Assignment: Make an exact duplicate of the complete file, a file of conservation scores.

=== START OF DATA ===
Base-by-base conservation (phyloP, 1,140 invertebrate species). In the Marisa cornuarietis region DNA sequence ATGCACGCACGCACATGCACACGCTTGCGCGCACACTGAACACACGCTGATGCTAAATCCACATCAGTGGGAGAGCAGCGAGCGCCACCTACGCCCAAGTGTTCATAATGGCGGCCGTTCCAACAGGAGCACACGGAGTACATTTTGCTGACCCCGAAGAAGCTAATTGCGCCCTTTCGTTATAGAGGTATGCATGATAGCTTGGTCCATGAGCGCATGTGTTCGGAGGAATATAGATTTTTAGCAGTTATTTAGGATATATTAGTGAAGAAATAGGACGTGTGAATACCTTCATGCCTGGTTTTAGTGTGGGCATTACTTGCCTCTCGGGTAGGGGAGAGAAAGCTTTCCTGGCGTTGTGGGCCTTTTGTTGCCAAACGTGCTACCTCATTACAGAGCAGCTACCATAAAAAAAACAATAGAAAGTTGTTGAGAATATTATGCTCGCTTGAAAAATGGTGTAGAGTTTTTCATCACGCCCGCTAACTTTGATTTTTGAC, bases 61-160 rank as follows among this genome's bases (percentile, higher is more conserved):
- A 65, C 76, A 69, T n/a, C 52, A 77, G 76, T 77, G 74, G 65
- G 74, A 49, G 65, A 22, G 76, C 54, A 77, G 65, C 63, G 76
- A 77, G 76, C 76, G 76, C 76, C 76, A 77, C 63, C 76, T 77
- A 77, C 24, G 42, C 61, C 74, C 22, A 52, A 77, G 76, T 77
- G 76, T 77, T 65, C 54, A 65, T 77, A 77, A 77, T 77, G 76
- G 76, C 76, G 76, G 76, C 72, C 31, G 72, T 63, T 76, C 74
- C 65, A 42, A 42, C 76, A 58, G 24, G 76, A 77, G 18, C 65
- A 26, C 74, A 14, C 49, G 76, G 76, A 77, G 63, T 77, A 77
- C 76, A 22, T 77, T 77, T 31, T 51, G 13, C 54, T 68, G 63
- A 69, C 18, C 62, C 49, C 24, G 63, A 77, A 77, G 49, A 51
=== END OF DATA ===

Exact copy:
Base-by-base conservation (phyloP, 1,140 invertebrate species). In the Marisa cornuarietis region DNA sequence ATGCACGCACGCACATGCACACGCTTGCGCGCACACTGAACACACGCTGATGCTAAATCCACATCAGTGGGAGAGCAGCGAGCGCCACCTACGCCCAAGTGTTCATAATGGCGGCCGTTCCAACAGGAGCACACGGAGTACATTTTGCTGACCCCGAAGAAGCTAATTGCGCCCTTTCGTTATAGAGGTATGCATGATAGCTTGGTCCATGAGCGCATGTGTTCGGAGGAATATAGATTTTTAGCAGTTATTTAGGATATATTAGTGAAGAAATAGGACGTGTGAATACCTTCATGCCTGGTTTTAGTGTGGGCATTACTTGCCTCTCGGGTAGGGGAGAGAAAGCTTTCCTGGCGTTGTGGGCCTTTTGTTGCCAAACGTGCTACCTCATTACAGAGCAGCTACCATAAAAAAAACAATAGAAAGTTGTTGAGAATATTATGCTCGCTTGAAAAATGGTGTAGAGTTTTTCATCACGCCCGCTAACTTTGATTTTTGAC, bases 61-160 rank as follows among this genome's bases (percentile, higher is more conserved):
- A 65, C 76, A 69, T n/a, C 52, A 77, G 76, T 77, G 74, G 65
- G 74, A 49, G 65, A 22, G 76, C 54, A 77, G 65, C 63, G 76
- A 77, G 76, C 76, G 76, C 76, C 76, A 77, C 63, C 76, T 77
- A 77, C 24, G 42, C 61, C 74, C 22, A 52, A 77, G 76, T 77
- G 76, T 77, T 65, C 54, A 65, T 77, A 77, A 77, T 77, G 76
- G 76, C 76, G 76, G 76, C 72, C 31, G 72, T 63, T 76, C 74
- C 65, A 42, A 42, C 76, A 58, G 24, G 76, A 77, G 18, C 65
- A 26, C 74, A 14, C 49, G 76, G 76, A 77, G 63, T 77, A 77
- C 76, A 22, T 77, T 77, T 31, T 51, G 13, C 54, T 68, G 63
- A 69, C 18, C 62, C 49, C 24, G 63, A 77, A 77, G 49, A 51